I am in no way disputing that Willingham deserved to be fired. Notre Dame has traditionally been the measuring stick of NCAA football, winning more AP national championships (the last in 1988) and Heisman Trophies than any other school. Notre Dame has grown over the years to expect excellence from its football program, and in recent years, ND has lost much of the measure of national (and world) stature it once held for its football excellence. Notre Dame fans have a right and a duty to expect great performances from their coaches. Tyrone Willingham did some good things as coach, but he couldn't turn the corner. From a fan perspective, it was time for Willingham to go. Tyrone Willingham was not hired at Notre Dame just because he was black. He was not fired because of racism. He was fired because it was time for something different. I believe Ty Willingham will be a great coach some day, somewhere, I just don't know where that would be right now.

Speculation now turns to Utah coach Urban Meyer, many already saying that he'll be on his way to South Bend after what he's done for the Utes. We'll keep updating this story, because there will be more to come...

ESPN wire services contributed to some parts of this post report.

Butch Davis sacked

By now, it is old news that the Cleveland Browns fired their head coach Butch Davis (the official line is that he resigned...most wire reports are calling it a "forced resignation") after the Browns suffered a loss yesterday in the second-highest scoring game in NFL history against the Bengals.

I can once again revel in the reality that the Bengals are better than the feels just like the 80's again!

Alabama is still sovereign

If we are to believe the mainstream press, more specifically the Washington Post, the people of the sovereign State of Alabama are a bunch of racist, redneck imbaciles who dropped out of high school and can't tie their own shoes. These people, we are being told, are not very intelligent folk, but they are smart enough to plot a conspiracy to re-segregate Alabama's schools.

Such a notion is patently rediculous, of course, but you'd think it was real considering how the mainstream press is covering Alabama's defeat of a state constitutional amendment on November 2nd that would have, among other things, eliminated language requiring "separate schools for white and colored children."

The Southern Christian Leadership Conference is crying "conspiracy," and the Washington Post is declaring that the state's old racial wounds have been reopened. If that language were all that was at issue, I'd say that both the SCLC and the Post were absolutely right. As is usually the case in such matters, however, there was something else at issue that caused the defeat of the proposed amendment. The new amendment had language guaranteeing a "right" to public education. Many home-schoolers and other groups within Alabama, as well as others who educate their children outside the public school system were concerned that this new language might lead to greater state and federal control over their lives and the education of their children. (As has been seen in other states, this "right" often leads to government intrusion into personal lives on a grand scale.)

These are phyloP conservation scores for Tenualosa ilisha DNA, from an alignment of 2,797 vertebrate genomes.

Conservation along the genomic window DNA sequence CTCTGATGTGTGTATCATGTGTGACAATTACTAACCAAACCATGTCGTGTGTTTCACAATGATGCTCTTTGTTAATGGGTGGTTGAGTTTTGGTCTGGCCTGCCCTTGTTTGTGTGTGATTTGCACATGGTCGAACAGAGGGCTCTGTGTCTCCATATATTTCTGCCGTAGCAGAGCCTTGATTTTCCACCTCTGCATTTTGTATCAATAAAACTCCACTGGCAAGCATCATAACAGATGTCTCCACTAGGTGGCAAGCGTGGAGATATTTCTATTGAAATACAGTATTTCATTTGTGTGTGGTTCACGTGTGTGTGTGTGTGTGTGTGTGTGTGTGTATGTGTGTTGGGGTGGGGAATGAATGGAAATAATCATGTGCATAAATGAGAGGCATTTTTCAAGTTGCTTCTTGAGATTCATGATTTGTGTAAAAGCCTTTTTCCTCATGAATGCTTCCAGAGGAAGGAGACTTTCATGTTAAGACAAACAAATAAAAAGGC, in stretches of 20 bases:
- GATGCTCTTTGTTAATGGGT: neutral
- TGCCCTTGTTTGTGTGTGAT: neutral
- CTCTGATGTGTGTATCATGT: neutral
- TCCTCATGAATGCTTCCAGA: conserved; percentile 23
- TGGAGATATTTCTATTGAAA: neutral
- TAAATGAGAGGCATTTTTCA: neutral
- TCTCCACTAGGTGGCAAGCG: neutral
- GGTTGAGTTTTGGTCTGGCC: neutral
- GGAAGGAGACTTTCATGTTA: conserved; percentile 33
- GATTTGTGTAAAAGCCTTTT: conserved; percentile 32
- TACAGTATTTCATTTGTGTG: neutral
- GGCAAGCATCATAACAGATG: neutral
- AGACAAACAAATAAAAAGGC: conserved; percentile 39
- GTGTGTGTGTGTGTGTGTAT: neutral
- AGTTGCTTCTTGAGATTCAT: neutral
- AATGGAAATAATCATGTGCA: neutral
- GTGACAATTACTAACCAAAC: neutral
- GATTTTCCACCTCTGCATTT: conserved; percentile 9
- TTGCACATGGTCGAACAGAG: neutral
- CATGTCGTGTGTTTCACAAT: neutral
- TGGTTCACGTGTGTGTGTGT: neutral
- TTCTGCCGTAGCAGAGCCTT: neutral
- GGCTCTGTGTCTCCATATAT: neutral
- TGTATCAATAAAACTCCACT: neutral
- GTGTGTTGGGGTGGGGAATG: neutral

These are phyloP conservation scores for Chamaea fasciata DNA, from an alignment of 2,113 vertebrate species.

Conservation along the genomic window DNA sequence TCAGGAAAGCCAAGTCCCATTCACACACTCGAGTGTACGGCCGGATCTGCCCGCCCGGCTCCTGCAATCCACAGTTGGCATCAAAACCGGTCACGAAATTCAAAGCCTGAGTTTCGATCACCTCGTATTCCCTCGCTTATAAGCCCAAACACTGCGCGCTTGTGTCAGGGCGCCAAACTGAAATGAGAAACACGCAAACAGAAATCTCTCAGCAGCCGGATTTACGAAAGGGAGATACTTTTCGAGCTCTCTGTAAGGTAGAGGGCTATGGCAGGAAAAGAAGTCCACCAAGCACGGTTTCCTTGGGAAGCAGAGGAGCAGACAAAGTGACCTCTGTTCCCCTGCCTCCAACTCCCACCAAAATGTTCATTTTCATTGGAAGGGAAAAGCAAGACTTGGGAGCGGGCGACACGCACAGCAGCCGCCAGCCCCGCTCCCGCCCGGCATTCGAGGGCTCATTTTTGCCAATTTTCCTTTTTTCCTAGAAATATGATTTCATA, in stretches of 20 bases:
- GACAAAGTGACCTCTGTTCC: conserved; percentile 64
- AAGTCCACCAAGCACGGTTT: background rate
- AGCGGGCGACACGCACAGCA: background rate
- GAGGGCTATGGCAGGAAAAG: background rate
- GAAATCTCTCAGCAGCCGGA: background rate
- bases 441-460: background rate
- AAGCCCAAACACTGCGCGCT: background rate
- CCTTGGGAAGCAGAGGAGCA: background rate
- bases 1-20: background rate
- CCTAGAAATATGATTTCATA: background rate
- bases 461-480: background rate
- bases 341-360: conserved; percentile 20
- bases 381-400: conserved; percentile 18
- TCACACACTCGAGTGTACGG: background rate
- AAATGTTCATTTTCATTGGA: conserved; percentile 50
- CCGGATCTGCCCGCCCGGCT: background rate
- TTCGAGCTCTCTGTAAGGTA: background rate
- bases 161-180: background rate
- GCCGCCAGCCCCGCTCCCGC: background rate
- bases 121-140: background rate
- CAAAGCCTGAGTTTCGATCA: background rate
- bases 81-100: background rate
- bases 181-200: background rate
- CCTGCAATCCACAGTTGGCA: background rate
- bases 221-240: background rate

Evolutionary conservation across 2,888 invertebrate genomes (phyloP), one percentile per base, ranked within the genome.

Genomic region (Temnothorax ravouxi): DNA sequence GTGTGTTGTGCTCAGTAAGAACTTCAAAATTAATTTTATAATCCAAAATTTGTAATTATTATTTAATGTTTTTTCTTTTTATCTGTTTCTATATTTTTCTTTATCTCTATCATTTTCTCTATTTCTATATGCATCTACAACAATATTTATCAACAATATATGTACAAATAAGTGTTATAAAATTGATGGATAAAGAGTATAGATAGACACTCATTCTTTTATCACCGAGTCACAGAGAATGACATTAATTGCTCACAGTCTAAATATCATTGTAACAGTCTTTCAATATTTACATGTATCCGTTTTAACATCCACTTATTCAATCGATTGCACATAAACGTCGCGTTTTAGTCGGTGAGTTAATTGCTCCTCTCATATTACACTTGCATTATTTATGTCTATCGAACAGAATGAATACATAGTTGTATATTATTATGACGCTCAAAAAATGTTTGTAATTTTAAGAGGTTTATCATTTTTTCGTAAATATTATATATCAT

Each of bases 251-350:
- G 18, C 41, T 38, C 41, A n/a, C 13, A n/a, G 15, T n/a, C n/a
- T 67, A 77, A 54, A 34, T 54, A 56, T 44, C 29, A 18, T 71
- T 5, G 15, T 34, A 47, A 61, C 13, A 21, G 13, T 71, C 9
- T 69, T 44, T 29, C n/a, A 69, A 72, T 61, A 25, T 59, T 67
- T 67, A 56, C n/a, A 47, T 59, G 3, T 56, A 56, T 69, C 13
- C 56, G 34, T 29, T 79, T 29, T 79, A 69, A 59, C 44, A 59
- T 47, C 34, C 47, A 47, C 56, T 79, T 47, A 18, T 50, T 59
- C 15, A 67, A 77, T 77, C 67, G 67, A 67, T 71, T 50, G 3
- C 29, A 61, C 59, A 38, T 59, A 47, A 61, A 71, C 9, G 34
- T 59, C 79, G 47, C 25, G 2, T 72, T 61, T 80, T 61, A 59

The Christian Coalition of Alabama, along with other allied groups say that they, too, believe the archaic race-language needs to be removed, they would merely like to see it done without adding new language that could create a whole series of legal messes. Perhaps the SCLC and their friends have learned a valuable lesson...You can remove what is bad without adding what may be worse. If a new amendment that simply removes the old language without adding any new legalisms comes to the Alabama ballot, it will overwhelmingly pass. If it does not come to a vote, then people will know that some liberals had more in mind than merely correcting an old injustice.

Monday, November 29, 2004

Is there something in the water in New Jersey?

Ten year-old Kaely Hay of Garwood, New Jersey got into a little trouble at school last week for a poem she wrote to celebrate Thanksgiving at school:

"Leaves are falling out of the air, Piles of leaves everywhere
Scarecrows standing high up with the corn, Farmers harvest in the early morn
Pilgrims thank God for what they were given, Everybody say ... happy Thanksgiving!"

Apparently, school officials felt compelled to edit Kaely's poetic masterpiece because some people might be offended by the fact that the Pilgrims thanked a Supreme Being, heretofore commonly addressed in the English-speaking world as God.

Kaely's mother was forced to complain to the school after her classmates voted to post Kaely's poem on a class bulletin board, which was done only after the Divine Name was summarily removed. (It was restored after a cadre of lawyers determined that God could be included in Thanksgiving poems.)

When political pundits, liberals, and newscasters talk about a divided America, they fail to address the question of why this division exists. Bluntly put, it exists because the Rest of America doesn't want to become like those school officials in New Jersey, and be forced to determine whether God should be mentioned in regard to a day meant to give thanks to Him.

Fox Story